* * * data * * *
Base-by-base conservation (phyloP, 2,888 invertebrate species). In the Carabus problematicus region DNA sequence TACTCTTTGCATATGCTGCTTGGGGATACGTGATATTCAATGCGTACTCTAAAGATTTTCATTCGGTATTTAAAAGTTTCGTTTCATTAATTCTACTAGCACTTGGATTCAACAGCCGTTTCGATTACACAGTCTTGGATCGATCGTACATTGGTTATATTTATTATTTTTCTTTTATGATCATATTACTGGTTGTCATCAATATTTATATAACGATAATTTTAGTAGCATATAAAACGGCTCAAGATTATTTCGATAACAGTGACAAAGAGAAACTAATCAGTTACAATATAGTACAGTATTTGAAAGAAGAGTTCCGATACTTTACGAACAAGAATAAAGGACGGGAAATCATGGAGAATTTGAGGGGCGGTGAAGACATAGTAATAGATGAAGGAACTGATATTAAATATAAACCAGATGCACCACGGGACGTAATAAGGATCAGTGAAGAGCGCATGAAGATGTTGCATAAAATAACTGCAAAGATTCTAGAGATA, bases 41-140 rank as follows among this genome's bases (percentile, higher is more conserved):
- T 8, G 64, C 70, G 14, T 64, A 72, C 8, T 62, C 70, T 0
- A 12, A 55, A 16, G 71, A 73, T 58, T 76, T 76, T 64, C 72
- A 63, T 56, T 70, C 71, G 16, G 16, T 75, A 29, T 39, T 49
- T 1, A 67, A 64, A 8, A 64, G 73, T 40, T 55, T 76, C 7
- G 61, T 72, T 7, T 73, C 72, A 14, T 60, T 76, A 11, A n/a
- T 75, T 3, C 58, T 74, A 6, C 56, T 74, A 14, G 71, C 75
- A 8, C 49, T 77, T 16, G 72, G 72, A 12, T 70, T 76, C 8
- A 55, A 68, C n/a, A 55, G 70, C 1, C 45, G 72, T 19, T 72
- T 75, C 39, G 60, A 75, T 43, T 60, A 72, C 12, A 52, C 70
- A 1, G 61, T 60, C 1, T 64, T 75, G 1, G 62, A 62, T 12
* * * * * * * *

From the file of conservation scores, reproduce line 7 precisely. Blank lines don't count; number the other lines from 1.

- T 75, T 3, C 58, T 74, A 6, C 56, T 74, A 14, G 71, C 75